According to Apuleius, a Platonist, demons intercede between humans and gods. Demons are located between gods and humans and they have immortal bodies, like the gods, and fallible souls, like humans. Augustine calls this arrangement an “upside-down” one: immortal bodies and miserable souls? That sounds like the worst possible deal. Unhappiness forever. It does sound exactly what God wanted to prevent when He kicked Adam and Eve out of Eden. Augustine continues to point out that a demon – immortal body and fallen soul – is not a good mediator between humans and gods.

Among our culture’s demons – we talked about The Market yesterday – is The Military. I suppose we could even just call it Violence. There is a debate about this among faithful Christians, but let’s assume that we can say that violence is a tool that humans can righteously use. In that case, The Military, the use of guns, the death penalty, and other forms of violent, corporeal punishment are all legitimate means of combating evil in this world. If so, then the Christian may be called at times to do Violence – it is a way of protecting the innocent and punishing evil. When any human being is called to do Violence, it must be properly called a tragedy. The fact of Violence is never something to be celebrated because (as we know) doing Violence does damage to the one who inflicts the Violence and does damage to the one who receives it. Both souls are damaged by Violence – this is a tragedy. It may be, as in the case of corporeal punishment, that the damage is warranted and prevents worse damage to the soul, but it is always damaging. Violence, if it is allowable to the Christian at all, is a necessary evil and not something that we ought to celebrate.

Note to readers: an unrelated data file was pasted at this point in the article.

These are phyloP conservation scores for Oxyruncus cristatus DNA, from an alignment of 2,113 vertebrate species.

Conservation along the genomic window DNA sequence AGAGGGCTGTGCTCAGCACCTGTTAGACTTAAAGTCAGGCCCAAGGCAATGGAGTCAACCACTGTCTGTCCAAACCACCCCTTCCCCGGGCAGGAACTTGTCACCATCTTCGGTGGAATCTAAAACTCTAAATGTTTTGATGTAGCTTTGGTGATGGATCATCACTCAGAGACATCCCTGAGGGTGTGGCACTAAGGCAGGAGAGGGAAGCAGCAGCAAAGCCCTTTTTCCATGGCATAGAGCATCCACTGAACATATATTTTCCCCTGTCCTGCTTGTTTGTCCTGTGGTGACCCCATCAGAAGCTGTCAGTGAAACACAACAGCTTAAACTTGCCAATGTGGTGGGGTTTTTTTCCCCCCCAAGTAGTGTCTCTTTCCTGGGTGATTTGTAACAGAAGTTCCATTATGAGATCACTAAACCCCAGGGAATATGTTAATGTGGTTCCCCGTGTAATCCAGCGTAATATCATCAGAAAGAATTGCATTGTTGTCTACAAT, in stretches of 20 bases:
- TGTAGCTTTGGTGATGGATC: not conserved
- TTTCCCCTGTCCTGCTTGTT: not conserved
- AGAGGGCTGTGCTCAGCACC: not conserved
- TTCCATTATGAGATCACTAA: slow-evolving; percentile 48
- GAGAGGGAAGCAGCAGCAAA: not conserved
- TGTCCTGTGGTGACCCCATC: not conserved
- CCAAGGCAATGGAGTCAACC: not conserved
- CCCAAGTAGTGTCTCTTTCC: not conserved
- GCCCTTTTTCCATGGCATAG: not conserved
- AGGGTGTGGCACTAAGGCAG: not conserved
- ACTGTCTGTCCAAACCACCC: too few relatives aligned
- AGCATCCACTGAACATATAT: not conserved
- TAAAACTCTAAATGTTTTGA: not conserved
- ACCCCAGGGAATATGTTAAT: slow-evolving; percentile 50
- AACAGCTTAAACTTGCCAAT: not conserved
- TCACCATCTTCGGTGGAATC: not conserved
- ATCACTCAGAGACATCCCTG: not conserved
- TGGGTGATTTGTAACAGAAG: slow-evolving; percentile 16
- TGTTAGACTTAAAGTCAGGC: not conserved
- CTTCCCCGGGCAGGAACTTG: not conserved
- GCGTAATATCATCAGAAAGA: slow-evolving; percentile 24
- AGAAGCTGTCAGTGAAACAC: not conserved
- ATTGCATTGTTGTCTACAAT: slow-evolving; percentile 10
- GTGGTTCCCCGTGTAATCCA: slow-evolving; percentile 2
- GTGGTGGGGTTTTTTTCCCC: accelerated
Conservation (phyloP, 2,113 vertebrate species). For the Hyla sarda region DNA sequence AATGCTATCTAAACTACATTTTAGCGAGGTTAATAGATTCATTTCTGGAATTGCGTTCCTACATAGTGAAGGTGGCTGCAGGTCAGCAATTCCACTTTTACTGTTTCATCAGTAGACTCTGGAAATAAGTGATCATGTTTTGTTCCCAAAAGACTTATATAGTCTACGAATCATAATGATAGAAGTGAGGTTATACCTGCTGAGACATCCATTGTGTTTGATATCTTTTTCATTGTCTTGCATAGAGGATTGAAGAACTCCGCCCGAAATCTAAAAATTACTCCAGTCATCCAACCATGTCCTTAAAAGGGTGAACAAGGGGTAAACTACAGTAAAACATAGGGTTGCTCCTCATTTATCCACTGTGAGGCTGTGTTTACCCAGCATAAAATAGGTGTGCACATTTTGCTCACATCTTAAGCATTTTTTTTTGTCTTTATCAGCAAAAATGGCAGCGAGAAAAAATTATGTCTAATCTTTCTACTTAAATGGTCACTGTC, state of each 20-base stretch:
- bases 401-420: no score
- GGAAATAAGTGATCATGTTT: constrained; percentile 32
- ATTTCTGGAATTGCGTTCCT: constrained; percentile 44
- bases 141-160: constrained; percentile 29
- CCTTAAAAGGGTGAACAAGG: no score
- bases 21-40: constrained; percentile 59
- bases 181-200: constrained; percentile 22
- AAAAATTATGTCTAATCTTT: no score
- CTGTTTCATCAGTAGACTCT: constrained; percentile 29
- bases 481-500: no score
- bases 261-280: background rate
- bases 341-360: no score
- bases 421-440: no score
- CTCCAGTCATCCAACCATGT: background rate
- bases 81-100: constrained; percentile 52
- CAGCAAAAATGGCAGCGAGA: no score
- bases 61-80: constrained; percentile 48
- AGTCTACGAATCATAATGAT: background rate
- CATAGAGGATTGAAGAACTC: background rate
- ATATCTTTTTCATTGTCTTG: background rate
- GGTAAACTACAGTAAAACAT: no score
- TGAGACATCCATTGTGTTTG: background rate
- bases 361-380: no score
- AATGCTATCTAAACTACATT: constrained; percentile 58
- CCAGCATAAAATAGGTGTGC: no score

But celebrate we do. We are a culture that enjoys Violence. We celebrate our military victories, our soldiers are heroes, our guns are rights, our punishments are always just. I think I will always remember the night that we learned that Osama bin Laden had been assassinated. The celebrations were extensive. One evil man had been punished. Many more, and newer, and more destructive evils have risen in his place. Violence does not defeat Violence, I am convinced. Instead, Violence breeds and necessitates more Violence. Our celebration of violent acts may be cathartic, but it is celebration of “upside-down” activity, where the soul and body are both damaged. Everyone is less human in Violence. Violence is always an opportunity and an invitation to mourn, never to celebrate.

As you know, there is also an ongoing debate about whether or not a Christian can participate in Violence at all. I think this is a real and necessary debate. After all, Violence is a weapon of the Dragon and his Beasts, not a weapon of the King of Kings – the Lamb Who was Slain – whose victory is won when He suffers Violence at the hands of a violent and destructive world.

Praise the Lamb, who has defeated the powers by His death!